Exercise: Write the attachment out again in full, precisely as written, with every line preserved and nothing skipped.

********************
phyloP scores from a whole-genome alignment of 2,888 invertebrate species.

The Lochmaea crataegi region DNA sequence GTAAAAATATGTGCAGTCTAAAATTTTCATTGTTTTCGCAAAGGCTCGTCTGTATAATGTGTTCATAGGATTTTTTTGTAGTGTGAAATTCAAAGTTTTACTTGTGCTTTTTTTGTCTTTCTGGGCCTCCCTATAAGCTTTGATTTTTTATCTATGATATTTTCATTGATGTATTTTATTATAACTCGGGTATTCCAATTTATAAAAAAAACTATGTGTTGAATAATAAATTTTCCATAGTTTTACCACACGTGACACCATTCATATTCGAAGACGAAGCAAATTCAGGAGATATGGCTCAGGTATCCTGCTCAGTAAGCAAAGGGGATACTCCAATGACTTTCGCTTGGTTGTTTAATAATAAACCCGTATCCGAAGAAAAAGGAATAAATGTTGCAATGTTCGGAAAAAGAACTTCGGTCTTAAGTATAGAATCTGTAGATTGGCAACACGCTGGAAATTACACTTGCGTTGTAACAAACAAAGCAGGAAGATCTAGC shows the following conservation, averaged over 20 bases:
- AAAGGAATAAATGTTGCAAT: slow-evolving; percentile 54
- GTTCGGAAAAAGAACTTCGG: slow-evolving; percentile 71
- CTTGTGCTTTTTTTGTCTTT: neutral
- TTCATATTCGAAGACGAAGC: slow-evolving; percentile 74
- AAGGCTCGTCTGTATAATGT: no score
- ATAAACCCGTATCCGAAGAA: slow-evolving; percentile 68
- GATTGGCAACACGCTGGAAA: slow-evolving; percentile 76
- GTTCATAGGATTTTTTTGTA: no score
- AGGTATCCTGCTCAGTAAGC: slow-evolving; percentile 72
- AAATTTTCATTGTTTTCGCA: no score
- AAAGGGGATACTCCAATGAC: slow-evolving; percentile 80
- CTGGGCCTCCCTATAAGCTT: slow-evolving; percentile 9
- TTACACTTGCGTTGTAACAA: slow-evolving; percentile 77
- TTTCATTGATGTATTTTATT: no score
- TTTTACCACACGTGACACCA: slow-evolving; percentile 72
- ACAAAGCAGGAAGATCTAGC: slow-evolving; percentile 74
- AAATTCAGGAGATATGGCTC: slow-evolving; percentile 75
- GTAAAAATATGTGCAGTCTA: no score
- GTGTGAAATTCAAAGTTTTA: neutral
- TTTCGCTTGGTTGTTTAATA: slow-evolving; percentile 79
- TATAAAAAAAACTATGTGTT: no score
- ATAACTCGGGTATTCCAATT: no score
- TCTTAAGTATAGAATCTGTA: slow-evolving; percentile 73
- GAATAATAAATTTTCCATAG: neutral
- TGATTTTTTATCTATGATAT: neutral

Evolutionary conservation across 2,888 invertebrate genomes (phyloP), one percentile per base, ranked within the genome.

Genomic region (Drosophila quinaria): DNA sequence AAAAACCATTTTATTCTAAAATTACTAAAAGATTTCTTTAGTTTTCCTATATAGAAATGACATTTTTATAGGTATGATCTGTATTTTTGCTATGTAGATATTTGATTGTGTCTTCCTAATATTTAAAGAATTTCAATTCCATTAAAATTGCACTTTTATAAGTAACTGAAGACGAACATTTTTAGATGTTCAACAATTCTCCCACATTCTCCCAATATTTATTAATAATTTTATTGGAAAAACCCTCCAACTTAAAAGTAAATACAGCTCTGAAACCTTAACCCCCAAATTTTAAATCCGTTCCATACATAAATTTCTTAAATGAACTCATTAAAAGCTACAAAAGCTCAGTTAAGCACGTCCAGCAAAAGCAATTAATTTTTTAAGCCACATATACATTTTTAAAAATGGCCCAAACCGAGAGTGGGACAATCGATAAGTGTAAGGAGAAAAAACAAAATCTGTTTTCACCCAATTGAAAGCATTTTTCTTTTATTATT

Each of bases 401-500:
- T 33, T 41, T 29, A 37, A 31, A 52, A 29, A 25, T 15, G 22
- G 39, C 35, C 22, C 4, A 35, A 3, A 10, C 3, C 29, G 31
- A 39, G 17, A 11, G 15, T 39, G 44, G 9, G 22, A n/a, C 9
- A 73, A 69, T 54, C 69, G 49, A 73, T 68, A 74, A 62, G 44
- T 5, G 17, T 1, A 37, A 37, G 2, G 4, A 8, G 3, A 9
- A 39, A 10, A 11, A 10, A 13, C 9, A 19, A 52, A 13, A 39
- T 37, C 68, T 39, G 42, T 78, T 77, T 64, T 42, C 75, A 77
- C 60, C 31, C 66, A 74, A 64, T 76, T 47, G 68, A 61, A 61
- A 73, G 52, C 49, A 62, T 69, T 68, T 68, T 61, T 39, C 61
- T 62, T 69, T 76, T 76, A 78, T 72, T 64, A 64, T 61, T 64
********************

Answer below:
phyloP scores from a whole-genome alignment of 2,888 invertebrate species.

The Lochmaea crataegi region DNA sequence GTAAAAATATGTGCAGTCTAAAATTTTCATTGTTTTCGCAAAGGCTCGTCTGTATAATGTGTTCATAGGATTTTTTTGTAGTGTGAAATTCAAAGTTTTACTTGTGCTTTTTTTGTCTTTCTGGGCCTCCCTATAAGCTTTGATTTTTTATCTATGATATTTTCATTGATGTATTTTATTATAACTCGGGTATTCCAATTTATAAAAAAAACTATGTGTTGAATAATAAATTTTCCATAGTTTTACCACACGTGACACCATTCATATTCGAAGACGAAGCAAATTCAGGAGATATGGCTCAGGTATCCTGCTCAGTAAGCAAAGGGGATACTCCAATGACTTTCGCTTGGTTGTTTAATAATAAACCCGTATCCGAAGAAAAAGGAATAAATGTTGCAATGTTCGGAAAAAGAACTTCGGTCTTAAGTATAGAATCTGTAGATTGGCAACACGCTGGAAATTACACTTGCGTTGTAACAAACAAAGCAGGAAGATCTAGC shows the following conservation, averaged over 20 bases:
- AAAGGAATAAATGTTGCAAT: slow-evolving; percentile 54
- GTTCGGAAAAAGAACTTCGG: slow-evolving; percentile 71
- CTTGTGCTTTTTTTGTCTTT: neutral
- TTCATATTCGAAGACGAAGC: slow-evolving; percentile 74
- AAGGCTCGTCTGTATAATGT: no score
- ATAAACCCGTATCCGAAGAA: slow-evolving; percentile 68
- GATTGGCAACACGCTGGAAA: slow-evolving; percentile 76
- GTTCATAGGATTTTTTTGTA: no score
- AGGTATCCTGCTCAGTAAGC: slow-evolving; percentile 72
- AAATTTTCATTGTTTTCGCA: no score
- AAAGGGGATACTCCAATGAC: slow-evolving; percentile 80
- CTGGGCCTCCCTATAAGCTT: slow-evolving; percentile 9
- TTACACTTGCGTTGTAACAA: slow-evolving; percentile 77
- TTTCATTGATGTATTTTATT: no score
- TTTTACCACACGTGACACCA: slow-evolving; percentile 72
- ACAAAGCAGGAAGATCTAGC: slow-evolving; percentile 74
- AAATTCAGGAGATATGGCTC: slow-evolving; percentile 75
- GTAAAAATATGTGCAGTCTA: no score
- GTGTGAAATTCAAAGTTTTA: neutral
- TTTCGCTTGGTTGTTTAATA: slow-evolving; percentile 79
- TATAAAAAAAACTATGTGTT: no score
- ATAACTCGGGTATTCCAATT: no score
- TCTTAAGTATAGAATCTGTA: slow-evolving; percentile 73
- GAATAATAAATTTTCCATAG: neutral
- TGATTTTTTATCTATGATAT: neutral

Evolutionary conservation across 2,888 invertebrate genomes (phyloP), one percentile per base, ranked within the genome.

Genomic region (Drosophila quinaria): DNA sequence AAAAACCATTTTATTCTAAAATTACTAAAAGATTTCTTTAGTTTTCCTATATAGAAATGACATTTTTATAGGTATGATCTGTATTTTTGCTATGTAGATATTTGATTGTGTCTTCCTAATATTTAAAGAATTTCAATTCCATTAAAATTGCACTTTTATAAGTAACTGAAGACGAACATTTTTAGATGTTCAACAATTCTCCCACATTCTCCCAATATTTATTAATAATTTTATTGGAAAAACCCTCCAACTTAAAAGTAAATACAGCTCTGAAACCTTAACCCCCAAATTTTAAATCCGTTCCATACATAAATTTCTTAAATGAACTCATTAAAAGCTACAAAAGCTCAGTTAAGCACGTCCAGCAAAAGCAATTAATTTTTTAAGCCACATATACATTTTTAAAAATGGCCCAAACCGAGAGTGGGACAATCGATAAGTGTAAGGAGAAAAAACAAAATCTGTTTTCACCCAATTGAAAGCATTTTTCTTTTATTATT

Each of bases 401-500:
- T 33, T 41, T 29, A 37, A 31, A 52, A 29, A 25, T 15, G 22
- G 39, C 35, C 22, C 4, A 35, A 3, A 10, C 3, C 29, G 31
- A 39, G 17, A 11, G 15, T 39, G 44, G 9, G 22, A n/a, C 9
- A 73, A 69, T 54, C 69, G 49, A 73, T 68, A 74, A 62, G 44
- T 5, G 17, T 1, A 37, A 37, G 2, G 4, A 8, G 3, A 9
- A 39, A 10, A 11, A 10, A 13, C 9, A 19, A 52, A 13, A 39
- T 37, C 68, T 39, G 42, T 78, T 77, T 64, T 42, C 75, A 77
- C 60, C 31, C 66, A 74, A 64, T 76, T 47, G 68, A 61, A 61
- A 73, G 52, C 49, A 62, T 69, T 68, T 68, T 61, T 39, C 61
- T 62, T 69, T 76, T 76, A 78, T 72, T 64, A 64, T 61, T 64